Chris Mallon, of the National Beef Association, said more people had rejected processed meat and switched to buying from a local butcher since the horsemeat scandal broke.

He said the price of burgers had risen by 14%, which suggested manufacturers were now using better quality ingredients: "If you want a high quality beef product it will have to cost more."

On Monday the FSA is to expand the tests to look at foodstuffs labelled as containing beef as a major ingredient. That could include products such as minced meat, prepared meat such as seasoned kebabs, gelatine, beef dripping, stock cubes and steak.

There are also continuing criminal investigations in the UK, the Irish Republic and continental Europe.

The FSA has previously said the matter is one of fraud rather than a health issue.
Further findings

Meanwhile, seven Welsh councils have said they received burgers made by a firm where horse DNA was found.

On Thursday the Burger Manufacturing Company (BMC), at Llanelwedd, Builth Wells, withdrew suspect products after three samples tested positive for horsemeat.

BMC said its meat came from Farmbox Meats in Ceredigion, which is already under police investigation.

In a separate development, traces of horse DNA were found in a frozen burger at a school kitchen in North Lanarkshire.

Procurement agency Scotland Excel later advised Scottish councils to "place a hold on the use of all frozen beefburger products".

Meanwhile, in Northern Ireland, burgers containing horsemeat were discovered at three agricultural campuses.

Anyone who goes to a psychiatrist should have his head examined.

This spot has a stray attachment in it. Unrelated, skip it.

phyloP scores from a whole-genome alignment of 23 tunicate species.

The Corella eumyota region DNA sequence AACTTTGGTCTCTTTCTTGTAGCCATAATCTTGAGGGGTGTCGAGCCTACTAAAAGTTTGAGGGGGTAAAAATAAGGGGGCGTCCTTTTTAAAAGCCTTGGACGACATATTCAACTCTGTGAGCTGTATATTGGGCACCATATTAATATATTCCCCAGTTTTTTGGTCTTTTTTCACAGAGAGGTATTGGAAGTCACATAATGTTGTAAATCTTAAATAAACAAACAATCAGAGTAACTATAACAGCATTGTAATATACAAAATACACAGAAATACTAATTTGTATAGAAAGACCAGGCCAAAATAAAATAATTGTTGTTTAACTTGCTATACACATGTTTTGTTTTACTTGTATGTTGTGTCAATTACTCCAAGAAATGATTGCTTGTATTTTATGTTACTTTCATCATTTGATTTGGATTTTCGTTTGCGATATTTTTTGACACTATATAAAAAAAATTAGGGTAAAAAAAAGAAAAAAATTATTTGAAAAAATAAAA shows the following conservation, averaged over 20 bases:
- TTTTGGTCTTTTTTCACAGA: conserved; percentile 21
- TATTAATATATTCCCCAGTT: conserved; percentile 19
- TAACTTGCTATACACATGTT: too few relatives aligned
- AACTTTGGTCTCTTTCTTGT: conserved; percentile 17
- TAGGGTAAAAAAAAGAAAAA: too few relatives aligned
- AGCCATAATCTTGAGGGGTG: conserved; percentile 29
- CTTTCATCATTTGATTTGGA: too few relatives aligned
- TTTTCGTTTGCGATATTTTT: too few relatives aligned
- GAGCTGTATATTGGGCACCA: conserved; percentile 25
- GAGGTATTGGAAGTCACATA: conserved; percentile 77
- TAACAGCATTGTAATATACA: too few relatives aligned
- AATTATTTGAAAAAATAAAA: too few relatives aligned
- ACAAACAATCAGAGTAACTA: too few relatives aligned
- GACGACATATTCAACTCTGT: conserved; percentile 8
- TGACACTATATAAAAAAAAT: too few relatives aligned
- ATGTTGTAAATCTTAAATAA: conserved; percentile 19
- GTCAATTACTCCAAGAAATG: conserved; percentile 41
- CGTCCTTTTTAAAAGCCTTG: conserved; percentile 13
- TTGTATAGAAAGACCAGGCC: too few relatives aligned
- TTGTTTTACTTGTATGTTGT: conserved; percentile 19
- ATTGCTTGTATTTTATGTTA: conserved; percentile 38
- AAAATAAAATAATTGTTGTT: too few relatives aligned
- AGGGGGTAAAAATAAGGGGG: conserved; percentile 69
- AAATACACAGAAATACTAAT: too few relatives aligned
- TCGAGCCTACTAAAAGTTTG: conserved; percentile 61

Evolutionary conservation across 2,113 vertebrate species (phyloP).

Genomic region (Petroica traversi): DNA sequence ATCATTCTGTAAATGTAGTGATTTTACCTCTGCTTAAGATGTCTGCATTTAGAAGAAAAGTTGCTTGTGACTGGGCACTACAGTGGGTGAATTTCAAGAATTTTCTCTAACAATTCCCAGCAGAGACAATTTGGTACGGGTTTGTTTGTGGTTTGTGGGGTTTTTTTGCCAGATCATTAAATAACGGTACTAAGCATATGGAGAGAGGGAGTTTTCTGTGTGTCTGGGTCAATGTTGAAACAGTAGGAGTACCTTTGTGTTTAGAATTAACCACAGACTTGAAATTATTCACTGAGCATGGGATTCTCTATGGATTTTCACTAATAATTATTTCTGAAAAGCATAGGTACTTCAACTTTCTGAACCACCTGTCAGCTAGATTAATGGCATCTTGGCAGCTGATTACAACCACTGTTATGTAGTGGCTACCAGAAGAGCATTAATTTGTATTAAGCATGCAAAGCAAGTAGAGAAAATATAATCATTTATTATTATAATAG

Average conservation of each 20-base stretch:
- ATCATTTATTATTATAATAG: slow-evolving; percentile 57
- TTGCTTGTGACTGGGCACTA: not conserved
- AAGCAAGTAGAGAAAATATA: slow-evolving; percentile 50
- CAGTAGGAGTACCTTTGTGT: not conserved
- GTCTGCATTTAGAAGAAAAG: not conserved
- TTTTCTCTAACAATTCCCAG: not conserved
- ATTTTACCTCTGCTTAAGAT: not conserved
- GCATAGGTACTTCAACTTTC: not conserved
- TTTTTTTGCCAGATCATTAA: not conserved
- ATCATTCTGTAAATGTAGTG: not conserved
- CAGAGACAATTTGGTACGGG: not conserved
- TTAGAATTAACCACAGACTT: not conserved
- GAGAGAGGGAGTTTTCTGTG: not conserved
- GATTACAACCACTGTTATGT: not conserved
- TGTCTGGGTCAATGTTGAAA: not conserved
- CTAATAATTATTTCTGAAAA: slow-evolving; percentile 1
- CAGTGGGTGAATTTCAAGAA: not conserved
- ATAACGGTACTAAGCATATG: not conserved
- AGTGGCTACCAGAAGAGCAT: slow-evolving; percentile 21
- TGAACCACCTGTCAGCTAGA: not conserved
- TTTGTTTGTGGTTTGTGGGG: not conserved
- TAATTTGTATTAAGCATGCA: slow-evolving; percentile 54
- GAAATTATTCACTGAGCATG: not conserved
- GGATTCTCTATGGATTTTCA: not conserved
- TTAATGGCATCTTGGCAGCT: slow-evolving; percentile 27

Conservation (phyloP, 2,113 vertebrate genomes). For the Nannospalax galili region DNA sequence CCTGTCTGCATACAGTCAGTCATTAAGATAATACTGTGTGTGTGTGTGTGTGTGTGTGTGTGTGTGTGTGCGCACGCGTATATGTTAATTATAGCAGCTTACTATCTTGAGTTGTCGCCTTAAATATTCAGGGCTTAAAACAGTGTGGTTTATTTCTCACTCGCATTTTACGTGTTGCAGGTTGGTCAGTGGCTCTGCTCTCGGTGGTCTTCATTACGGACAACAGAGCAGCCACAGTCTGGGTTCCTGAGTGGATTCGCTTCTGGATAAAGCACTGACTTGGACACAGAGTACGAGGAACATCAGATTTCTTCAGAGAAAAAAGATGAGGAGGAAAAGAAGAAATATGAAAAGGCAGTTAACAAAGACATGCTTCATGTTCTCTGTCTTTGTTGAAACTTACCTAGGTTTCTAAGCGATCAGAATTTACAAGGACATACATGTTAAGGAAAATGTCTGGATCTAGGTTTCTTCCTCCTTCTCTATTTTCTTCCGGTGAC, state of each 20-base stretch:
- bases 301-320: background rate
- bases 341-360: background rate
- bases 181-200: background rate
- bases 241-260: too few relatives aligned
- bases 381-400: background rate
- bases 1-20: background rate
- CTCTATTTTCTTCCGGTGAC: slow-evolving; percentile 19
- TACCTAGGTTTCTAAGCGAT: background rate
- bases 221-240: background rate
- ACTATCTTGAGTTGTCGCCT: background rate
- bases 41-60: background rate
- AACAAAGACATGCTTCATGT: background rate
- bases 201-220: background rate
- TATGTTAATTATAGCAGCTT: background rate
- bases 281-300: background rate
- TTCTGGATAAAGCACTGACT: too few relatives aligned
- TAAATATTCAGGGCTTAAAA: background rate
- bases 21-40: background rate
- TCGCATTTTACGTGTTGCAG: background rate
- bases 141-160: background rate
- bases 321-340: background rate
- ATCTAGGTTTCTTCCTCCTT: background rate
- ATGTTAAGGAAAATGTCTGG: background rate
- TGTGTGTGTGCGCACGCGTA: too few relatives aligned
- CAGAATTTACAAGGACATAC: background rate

Offline thaiga

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Re My Tesco for A Horse ♦ :Burger Sales Plunge 43%
« Reply #51 on: February 26, 2013, 09:24:30 PM »
Burger Sales Plunge 43% Amid Horsemeat Scare

Frozen burger sales are almost cut in half as consumers reject
the meat products offered for sale by supermarkets, new data shows.

Frozen beef burger and ready meal sales have plunged dramatically, according to the first retail sales data since the horsemeat scandal erupted.

Kantar Worldpanel said that in the four weeks ending February 17, frozen burger sales plunged by 43% while frozen ready meals dropped 13%.

While some of the decline can be directly attributed to consumers rejecting the products, there has also been an availability reduction as affected lines were progressively withdrawn by retailers.

Last week Birds Eye withdrew 15 beef products in four European nations
Horsemeat contamination was first revealed on January 16 after analysis was undertaken by Irish food officials. The scandal has since spread across Europe.

A Nielsen consumer survey conducted two weeks ago showed that 96% of UK adults were aware of the horsemeat scandal and 74% were concerned about it.

According to Kantar, the latest research indicates a significant change in shopping habits as a result of the contamination.